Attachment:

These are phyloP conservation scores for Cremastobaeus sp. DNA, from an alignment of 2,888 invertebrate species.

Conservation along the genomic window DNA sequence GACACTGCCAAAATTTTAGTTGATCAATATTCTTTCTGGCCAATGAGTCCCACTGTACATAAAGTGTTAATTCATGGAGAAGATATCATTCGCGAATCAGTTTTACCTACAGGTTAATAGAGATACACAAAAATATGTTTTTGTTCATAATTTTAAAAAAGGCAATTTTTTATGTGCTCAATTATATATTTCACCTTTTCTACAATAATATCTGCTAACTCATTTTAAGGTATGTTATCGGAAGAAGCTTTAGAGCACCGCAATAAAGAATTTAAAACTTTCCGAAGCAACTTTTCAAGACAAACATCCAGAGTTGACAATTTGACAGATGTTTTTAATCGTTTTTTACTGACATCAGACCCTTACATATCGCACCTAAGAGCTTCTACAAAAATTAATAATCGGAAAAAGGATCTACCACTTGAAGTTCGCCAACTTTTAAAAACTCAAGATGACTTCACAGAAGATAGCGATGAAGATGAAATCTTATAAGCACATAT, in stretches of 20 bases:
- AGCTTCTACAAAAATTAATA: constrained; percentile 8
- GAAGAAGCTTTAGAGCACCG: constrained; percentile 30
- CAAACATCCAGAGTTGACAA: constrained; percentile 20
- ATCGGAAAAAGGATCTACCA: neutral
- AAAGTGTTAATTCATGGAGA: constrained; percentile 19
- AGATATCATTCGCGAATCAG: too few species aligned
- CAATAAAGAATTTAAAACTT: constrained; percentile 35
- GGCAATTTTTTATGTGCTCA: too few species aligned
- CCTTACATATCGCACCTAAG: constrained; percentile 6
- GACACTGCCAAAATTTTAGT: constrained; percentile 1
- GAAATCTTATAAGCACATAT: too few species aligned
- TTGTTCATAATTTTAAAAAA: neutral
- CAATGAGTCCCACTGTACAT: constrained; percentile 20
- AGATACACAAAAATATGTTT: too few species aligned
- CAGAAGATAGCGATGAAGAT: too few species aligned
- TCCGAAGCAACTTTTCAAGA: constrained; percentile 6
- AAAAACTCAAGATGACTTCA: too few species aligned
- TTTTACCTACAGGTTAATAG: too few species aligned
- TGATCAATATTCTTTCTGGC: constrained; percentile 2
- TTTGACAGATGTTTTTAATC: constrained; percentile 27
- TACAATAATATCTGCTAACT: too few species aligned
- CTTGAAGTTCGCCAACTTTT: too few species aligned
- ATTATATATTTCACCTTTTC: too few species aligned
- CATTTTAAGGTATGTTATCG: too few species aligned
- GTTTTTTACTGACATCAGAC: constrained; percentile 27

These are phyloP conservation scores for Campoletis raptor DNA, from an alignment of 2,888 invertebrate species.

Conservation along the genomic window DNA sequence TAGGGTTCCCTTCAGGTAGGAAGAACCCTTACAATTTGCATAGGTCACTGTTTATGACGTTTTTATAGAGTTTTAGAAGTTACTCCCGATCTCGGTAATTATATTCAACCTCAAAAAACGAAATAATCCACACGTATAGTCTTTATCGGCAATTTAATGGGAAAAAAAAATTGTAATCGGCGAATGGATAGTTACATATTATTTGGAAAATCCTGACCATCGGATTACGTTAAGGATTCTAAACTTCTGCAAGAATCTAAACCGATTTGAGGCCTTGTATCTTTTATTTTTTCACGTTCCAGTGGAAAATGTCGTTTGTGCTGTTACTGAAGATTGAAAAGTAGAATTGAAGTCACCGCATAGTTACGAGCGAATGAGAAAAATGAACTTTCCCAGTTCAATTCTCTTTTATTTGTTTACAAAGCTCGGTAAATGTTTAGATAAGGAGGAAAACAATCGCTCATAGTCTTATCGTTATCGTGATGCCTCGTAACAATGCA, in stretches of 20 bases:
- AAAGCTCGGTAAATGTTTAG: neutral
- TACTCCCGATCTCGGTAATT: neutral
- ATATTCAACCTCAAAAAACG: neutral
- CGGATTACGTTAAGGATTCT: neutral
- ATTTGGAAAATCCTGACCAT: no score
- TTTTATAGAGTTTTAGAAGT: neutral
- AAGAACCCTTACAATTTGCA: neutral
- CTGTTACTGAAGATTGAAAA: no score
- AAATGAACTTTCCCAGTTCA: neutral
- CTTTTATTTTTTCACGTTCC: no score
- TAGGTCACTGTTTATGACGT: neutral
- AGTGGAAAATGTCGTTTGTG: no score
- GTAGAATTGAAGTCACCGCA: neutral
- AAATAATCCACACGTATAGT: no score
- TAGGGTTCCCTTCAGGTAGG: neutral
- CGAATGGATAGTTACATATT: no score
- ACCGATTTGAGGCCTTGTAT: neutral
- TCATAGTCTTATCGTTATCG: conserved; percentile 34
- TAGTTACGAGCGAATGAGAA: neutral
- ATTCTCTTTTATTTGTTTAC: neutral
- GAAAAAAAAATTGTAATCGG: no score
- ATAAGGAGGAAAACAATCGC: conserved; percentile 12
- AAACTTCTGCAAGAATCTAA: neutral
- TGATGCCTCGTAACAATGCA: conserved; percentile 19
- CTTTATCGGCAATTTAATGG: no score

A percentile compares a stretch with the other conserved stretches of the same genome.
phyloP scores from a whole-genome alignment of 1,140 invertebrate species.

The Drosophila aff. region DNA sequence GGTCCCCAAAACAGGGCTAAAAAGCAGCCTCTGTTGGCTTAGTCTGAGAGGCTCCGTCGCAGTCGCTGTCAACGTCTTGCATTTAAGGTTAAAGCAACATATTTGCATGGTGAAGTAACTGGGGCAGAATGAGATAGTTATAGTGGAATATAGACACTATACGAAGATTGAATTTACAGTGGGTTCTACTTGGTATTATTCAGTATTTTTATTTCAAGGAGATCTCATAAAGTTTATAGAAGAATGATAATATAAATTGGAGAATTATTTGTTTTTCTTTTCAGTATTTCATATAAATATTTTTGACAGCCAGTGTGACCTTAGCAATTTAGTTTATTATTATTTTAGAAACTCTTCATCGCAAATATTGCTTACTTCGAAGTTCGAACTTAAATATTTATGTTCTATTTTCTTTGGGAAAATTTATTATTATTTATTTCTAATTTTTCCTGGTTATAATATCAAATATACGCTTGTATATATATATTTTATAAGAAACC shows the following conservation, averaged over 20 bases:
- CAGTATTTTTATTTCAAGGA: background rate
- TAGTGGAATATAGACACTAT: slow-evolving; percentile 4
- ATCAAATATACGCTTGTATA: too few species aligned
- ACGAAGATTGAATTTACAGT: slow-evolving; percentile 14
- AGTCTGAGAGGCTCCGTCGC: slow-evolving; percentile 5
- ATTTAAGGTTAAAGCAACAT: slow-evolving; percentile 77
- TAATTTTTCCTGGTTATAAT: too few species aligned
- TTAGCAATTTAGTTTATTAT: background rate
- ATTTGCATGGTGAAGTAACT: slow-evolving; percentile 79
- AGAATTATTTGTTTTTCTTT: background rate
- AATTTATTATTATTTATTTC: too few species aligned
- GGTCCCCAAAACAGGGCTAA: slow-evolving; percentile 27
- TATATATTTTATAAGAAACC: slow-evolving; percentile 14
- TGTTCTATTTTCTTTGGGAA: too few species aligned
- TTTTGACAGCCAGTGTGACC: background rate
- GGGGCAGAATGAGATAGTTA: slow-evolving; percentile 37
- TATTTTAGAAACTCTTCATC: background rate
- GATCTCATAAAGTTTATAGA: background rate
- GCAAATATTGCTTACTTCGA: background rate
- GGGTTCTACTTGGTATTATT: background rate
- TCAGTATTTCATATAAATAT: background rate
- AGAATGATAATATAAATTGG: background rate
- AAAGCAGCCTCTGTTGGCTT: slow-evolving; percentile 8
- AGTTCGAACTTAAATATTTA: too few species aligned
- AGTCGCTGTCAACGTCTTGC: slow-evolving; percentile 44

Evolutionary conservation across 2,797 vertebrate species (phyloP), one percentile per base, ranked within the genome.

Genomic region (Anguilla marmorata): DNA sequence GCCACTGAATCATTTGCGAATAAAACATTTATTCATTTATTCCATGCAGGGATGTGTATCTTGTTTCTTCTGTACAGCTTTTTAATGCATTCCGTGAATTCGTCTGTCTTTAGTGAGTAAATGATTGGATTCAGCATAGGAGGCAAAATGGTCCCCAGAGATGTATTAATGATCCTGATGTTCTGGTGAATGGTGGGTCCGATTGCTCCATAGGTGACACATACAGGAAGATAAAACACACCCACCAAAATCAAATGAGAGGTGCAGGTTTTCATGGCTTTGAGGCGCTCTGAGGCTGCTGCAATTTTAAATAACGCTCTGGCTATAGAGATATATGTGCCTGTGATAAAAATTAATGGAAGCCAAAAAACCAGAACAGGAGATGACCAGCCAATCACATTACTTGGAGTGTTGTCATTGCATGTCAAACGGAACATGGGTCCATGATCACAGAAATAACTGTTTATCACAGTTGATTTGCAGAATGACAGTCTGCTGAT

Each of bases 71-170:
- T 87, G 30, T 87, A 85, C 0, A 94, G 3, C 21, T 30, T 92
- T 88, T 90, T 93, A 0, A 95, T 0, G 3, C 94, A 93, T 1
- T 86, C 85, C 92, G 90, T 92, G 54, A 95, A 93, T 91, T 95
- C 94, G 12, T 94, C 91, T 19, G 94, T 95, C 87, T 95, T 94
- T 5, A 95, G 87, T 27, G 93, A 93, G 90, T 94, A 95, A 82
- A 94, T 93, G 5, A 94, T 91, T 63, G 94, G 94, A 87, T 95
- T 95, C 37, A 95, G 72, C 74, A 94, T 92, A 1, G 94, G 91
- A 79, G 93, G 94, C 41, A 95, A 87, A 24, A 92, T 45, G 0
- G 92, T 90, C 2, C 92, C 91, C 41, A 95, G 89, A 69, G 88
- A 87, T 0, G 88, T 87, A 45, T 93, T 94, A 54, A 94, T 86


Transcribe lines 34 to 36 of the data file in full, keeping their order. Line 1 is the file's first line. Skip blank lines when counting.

- ATTTGGAAAATCCTGACCAT: no score
- TTTTATAGAGTTTTAGAAGT: neutral
- AAGAACCCTTACAATTTGCA: neutral